In the fourth quarter, we expect total payments revenue trends to continue to strengthen, driven by improving sales volumes. However, the fourth quarter is typically seasonally lower than the third quarter, which affects linked quarter comparisons. In the fourth quarter, we expect to see a seasonal increase in amortization of tax-advantaged investments of approximately $60 million, as well as some seasonal impacts in marketing and in business investments. Credit quality remains strong. Over the next few quarters, we expect the net charge-off ratio to remain lower than normal. For the full-year of 2021, we expect our taxable equivalent tax rate to be approximately 22%.

I’ll hand it back to Andy for closing remarks.

Andrew Cecere — Chairman, President and Chief Executive Officer

Thanks, Terry. To summarize our third quarter results, we’re positive on several fronts, highlighted by a solid growth in core loans, good fee revenue momentum, and strong credit quality. We are finishing off the year in a strong position heading into 2022 and we’re excited about the many organic growth opportunities we see across the franchise, supported by our continued investment in people, digital, technology, and data analytics.

Our three payments businesses will continue to benefit from the improved spend activity, particularly as consumer and business travel recovers towards pre-pandemic levels. More importantly, we believe our secular growth initiatives aimed at connecting payments with banking provide a meaningful potential for market share gains over the immediate and longer-term. Our Business Banking initiatives are still in the early innings but we’re gaining traction and our partnership with State Farm continues to evolve and grow. We are encouraged by the results we’re seeing.

Aside from our organic growth opportunities, our recently announced acquisition of Union Bank provides a platform to achieve cost synergies, expand our distribution network in demographically attractive West Coast markets, and leverage our broad product set in leading digital capabilities across a loyal but underpenetrated customer base. All of this will enable us to accelerate revenue and earnings growth, and continue to deliver the industry-leading returns on equity that our shareholders have come to expect.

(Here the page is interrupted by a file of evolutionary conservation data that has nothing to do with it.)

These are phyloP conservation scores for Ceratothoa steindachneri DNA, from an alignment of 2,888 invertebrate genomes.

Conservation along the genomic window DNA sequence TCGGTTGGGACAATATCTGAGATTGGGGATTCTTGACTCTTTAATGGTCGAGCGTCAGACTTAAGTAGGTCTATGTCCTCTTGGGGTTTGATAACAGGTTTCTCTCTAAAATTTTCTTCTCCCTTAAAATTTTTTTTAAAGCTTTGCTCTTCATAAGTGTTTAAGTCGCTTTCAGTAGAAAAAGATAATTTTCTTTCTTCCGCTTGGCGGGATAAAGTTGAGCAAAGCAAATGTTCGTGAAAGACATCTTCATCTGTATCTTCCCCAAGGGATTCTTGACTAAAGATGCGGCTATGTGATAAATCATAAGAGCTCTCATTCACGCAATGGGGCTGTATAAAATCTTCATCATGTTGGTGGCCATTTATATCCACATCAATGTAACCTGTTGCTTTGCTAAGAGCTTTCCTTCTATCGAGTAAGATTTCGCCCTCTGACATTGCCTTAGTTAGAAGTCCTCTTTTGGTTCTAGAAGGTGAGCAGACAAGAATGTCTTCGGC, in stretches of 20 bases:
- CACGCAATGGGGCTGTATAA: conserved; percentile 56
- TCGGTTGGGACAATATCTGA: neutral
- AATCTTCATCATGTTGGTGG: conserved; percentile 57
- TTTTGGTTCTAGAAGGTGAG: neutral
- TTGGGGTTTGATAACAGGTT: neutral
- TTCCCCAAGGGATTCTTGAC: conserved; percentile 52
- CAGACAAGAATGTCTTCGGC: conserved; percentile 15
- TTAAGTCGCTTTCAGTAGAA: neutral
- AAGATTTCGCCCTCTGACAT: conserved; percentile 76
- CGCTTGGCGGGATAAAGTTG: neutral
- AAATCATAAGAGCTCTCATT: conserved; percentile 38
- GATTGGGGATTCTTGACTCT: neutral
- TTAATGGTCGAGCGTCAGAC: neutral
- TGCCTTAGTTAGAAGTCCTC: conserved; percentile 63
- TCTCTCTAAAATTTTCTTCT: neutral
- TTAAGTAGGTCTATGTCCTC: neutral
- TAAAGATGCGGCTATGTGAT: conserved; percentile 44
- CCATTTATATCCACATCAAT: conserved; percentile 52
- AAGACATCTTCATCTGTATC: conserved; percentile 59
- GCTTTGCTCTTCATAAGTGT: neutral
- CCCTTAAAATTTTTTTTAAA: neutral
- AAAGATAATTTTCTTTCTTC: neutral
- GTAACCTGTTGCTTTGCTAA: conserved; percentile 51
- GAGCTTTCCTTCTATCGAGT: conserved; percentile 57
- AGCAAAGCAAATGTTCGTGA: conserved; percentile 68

In closing, I’d like to thank our employees for all they have done throughout the year.

We’ll now open up the call to Q&A.

Questions and Answers:

Operator

[Operator Instructions] Your first question comes from the line of Gerard Cassidy from RBC.

Gerard Cassidy — RBC Capital Markets — Analyst

Good morning, Andy, and good morning, Terry.

Andrew Cecere — Chairman, President and Chief Executive Officer

Good morning, Gerard.

Terrance R. Dolan — Vice Chair and Chief Financial Officer

Hey, Gerard.

Gerard Cassidy — RBC Capital Markets — Analyst

Andy, Slide 6, it was very interesting and as you pointed out, it’s a new slide. Two questions on this slide. You talked about the growth that you are anticipating in that Business Banking area to get the customers that are Business Banking only to be both banking and payments. What percentage — can you get it to the 50% that you have on the other circle with the payments area? Can you get it to that area and how long would it take you to get there?

And second, if you put in the Union Bank customers, how large will that 1.1 million grow to?

Andrew Cecere — Chairman, President and Chief Executive Officer

So, Gerard, Union Bank has about 190,000 comparable customers, so that would be added to the $1.1 million. And I do believe we can get to your first question that left-hand side to the 50-50 at least. Again, the way we’re thinking about this product set is really a combination, a dashboard, if you will, that helps these customers manage their business, payables, receivables, travel activity, payroll, and so forth in one comprehensive viewpoint. And I think that will allow us to both deepen the relationships as well as expand. So I do believe we can get that 50-50 as well.

Gerard Cassidy — RBC Capital Markets — Analyst

Very good. And then as a follow-up, you guys are, I would say, well regarded on your credit through the full cycle. And you pointed out, Terry, that I think the 20 basis points is a record low on net charge-offs. What do you anticipate? When will things kind of normalize? And I hate that word because there is no such thing as normal credit charge-offs. But it seems like how sustainable are these record load levels do you think as we look out over the next 12 months to 24 months?

Terrance R. Dolan — Vice Chair and Chief Financial Officer